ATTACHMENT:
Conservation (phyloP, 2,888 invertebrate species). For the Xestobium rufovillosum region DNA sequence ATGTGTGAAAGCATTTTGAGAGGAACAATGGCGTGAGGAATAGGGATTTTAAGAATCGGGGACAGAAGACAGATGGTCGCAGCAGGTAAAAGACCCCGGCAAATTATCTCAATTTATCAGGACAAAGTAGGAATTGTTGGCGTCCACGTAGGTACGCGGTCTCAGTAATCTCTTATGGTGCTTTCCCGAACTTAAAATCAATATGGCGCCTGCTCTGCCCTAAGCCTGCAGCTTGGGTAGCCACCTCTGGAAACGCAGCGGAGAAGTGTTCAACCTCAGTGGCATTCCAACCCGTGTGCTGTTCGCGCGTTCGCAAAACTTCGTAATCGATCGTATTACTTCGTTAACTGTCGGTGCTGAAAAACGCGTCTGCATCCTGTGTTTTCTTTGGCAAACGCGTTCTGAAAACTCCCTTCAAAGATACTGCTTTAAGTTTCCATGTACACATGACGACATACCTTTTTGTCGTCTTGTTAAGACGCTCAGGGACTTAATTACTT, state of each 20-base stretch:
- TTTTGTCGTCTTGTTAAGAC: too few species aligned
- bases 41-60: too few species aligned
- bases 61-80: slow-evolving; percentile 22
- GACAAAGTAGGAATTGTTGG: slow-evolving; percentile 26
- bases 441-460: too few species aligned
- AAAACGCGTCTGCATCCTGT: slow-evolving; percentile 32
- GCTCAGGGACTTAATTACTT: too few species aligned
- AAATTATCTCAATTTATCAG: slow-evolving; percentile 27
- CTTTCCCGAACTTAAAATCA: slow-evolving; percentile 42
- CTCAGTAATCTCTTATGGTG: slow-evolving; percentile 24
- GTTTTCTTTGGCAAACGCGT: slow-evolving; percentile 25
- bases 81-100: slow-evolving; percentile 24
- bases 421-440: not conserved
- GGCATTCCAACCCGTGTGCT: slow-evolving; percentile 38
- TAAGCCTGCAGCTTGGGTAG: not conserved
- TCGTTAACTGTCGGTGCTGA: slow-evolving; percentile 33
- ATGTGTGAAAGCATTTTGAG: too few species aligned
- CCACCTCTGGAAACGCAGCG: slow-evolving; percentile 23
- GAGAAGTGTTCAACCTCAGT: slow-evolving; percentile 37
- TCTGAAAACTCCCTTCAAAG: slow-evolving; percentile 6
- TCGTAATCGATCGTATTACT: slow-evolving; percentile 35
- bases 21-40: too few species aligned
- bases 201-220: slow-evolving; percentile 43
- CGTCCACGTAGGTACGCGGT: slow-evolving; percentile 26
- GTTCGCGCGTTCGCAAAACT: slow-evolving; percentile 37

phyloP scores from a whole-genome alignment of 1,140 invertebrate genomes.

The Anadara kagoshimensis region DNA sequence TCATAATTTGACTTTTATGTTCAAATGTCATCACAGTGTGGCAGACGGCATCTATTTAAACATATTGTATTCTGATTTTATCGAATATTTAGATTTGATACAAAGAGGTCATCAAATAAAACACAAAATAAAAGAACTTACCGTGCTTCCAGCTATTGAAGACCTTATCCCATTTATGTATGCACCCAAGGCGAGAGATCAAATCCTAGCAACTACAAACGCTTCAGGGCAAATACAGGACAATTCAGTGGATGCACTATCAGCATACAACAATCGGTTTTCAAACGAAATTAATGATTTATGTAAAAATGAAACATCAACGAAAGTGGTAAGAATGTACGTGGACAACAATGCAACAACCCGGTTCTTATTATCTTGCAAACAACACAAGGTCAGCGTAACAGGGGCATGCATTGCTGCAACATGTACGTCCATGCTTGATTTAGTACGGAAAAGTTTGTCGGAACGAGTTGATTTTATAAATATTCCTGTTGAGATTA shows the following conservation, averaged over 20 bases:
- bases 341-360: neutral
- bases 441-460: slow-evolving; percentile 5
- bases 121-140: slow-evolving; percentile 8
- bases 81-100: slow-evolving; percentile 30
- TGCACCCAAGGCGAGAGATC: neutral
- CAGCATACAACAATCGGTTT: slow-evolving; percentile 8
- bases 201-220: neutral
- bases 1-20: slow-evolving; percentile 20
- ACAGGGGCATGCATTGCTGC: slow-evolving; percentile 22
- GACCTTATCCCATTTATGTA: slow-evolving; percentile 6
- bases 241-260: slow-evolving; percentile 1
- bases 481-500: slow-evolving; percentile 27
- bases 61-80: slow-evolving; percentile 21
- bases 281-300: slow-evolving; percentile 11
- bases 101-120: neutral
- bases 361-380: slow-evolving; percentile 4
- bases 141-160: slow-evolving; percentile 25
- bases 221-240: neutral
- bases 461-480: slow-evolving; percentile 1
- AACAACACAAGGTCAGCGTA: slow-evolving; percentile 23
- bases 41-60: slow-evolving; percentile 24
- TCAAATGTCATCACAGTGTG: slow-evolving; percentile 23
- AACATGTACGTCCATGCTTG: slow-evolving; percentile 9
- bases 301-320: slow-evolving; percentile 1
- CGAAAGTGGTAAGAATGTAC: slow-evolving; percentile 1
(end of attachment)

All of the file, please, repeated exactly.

Conservation (phyloP, 2,888 invertebrate species). For the Xestobium rufovillosum region DNA sequence ATGTGTGAAAGCATTTTGAGAGGAACAATGGCGTGAGGAATAGGGATTTTAAGAATCGGGGACAGAAGACAGATGGTCGCAGCAGGTAAAAGACCCCGGCAAATTATCTCAATTTATCAGGACAAAGTAGGAATTGTTGGCGTCCACGTAGGTACGCGGTCTCAGTAATCTCTTATGGTGCTTTCCCGAACTTAAAATCAATATGGCGCCTGCTCTGCCCTAAGCCTGCAGCTTGGGTAGCCACCTCTGGAAACGCAGCGGAGAAGTGTTCAACCTCAGTGGCATTCCAACCCGTGTGCTGTTCGCGCGTTCGCAAAACTTCGTAATCGATCGTATTACTTCGTTAACTGTCGGTGCTGAAAAACGCGTCTGCATCCTGTGTTTTCTTTGGCAAACGCGTTCTGAAAACTCCCTTCAAAGATACTGCTTTAAGTTTCCATGTACACATGACGACATACCTTTTTGTCGTCTTGTTAAGACGCTCAGGGACTTAATTACTT, state of each 20-base stretch:
- TTTTGTCGTCTTGTTAAGAC: too few species aligned
- bases 41-60: too few species aligned
- bases 61-80: slow-evolving; percentile 22
- GACAAAGTAGGAATTGTTGG: slow-evolving; percentile 26
- bases 441-460: too few species aligned
- AAAACGCGTCTGCATCCTGT: slow-evolving; percentile 32
- GCTCAGGGACTTAATTACTT: too few species aligned
- AAATTATCTCAATTTATCAG: slow-evolving; percentile 27
- CTTTCCCGAACTTAAAATCA: slow-evolving; percentile 42
- CTCAGTAATCTCTTATGGTG: slow-evolving; percentile 24
- GTTTTCTTTGGCAAACGCGT: slow-evolving; percentile 25
- bases 81-100: slow-evolving; percentile 24
- bases 421-440: not conserved
- GGCATTCCAACCCGTGTGCT: slow-evolving; percentile 38
- TAAGCCTGCAGCTTGGGTAG: not conserved
- TCGTTAACTGTCGGTGCTGA: slow-evolving; percentile 33
- ATGTGTGAAAGCATTTTGAG: too few species aligned
- CCACCTCTGGAAACGCAGCG: slow-evolving; percentile 23
- GAGAAGTGTTCAACCTCAGT: slow-evolving; percentile 37
- TCTGAAAACTCCCTTCAAAG: slow-evolving; percentile 6
- TCGTAATCGATCGTATTACT: slow-evolving; percentile 35
- bases 21-40: too few species aligned
- bases 201-220: slow-evolving; percentile 43
- CGTCCACGTAGGTACGCGGT: slow-evolving; percentile 26
- GTTCGCGCGTTCGCAAAACT: slow-evolving; percentile 37

phyloP scores from a whole-genome alignment of 1,140 invertebrate genomes.

The Anadara kagoshimensis region DNA sequence TCATAATTTGACTTTTATGTTCAAATGTCATCACAGTGTGGCAGACGGCATCTATTTAAACATATTGTATTCTGATTTTATCGAATATTTAGATTTGATACAAAGAGGTCATCAAATAAAACACAAAATAAAAGAACTTACCGTGCTTCCAGCTATTGAAGACCTTATCCCATTTATGTATGCACCCAAGGCGAGAGATCAAATCCTAGCAACTACAAACGCTTCAGGGCAAATACAGGACAATTCAGTGGATGCACTATCAGCATACAACAATCGGTTTTCAAACGAAATTAATGATTTATGTAAAAATGAAACATCAACGAAAGTGGTAAGAATGTACGTGGACAACAATGCAACAACCCGGTTCTTATTATCTTGCAAACAACACAAGGTCAGCGTAACAGGGGCATGCATTGCTGCAACATGTACGTCCATGCTTGATTTAGTACGGAAAAGTTTGTCGGAACGAGTTGATTTTATAAATATTCCTGTTGAGATTA shows the following conservation, averaged over 20 bases:
- bases 341-360: neutral
- bases 441-460: slow-evolving; percentile 5
- bases 121-140: slow-evolving; percentile 8
- bases 81-100: slow-evolving; percentile 30
- TGCACCCAAGGCGAGAGATC: neutral
- CAGCATACAACAATCGGTTT: slow-evolving; percentile 8
- bases 201-220: neutral
- bases 1-20: slow-evolving; percentile 20
- ACAGGGGCATGCATTGCTGC: slow-evolving; percentile 22
- GACCTTATCCCATTTATGTA: slow-evolving; percentile 6
- bases 241-260: slow-evolving; percentile 1
- bases 481-500: slow-evolving; percentile 27
- bases 61-80: slow-evolving; percentile 21
- bases 281-300: slow-evolving; percentile 11
- bases 101-120: neutral
- bases 361-380: slow-evolving; percentile 4
- bases 141-160: slow-evolving; percentile 25
- bases 221-240: neutral
- bases 461-480: slow-evolving; percentile 1
- AACAACACAAGGTCAGCGTA: slow-evolving; percentile 23
- bases 41-60: slow-evolving; percentile 24
- TCAAATGTCATCACAGTGTG: slow-evolving; percentile 23
- AACATGTACGTCCATGCTTG: slow-evolving; percentile 9
- bases 301-320: slow-evolving; percentile 1
- CGAAAGTGGTAAGAATGTAC: slow-evolving; percentile 1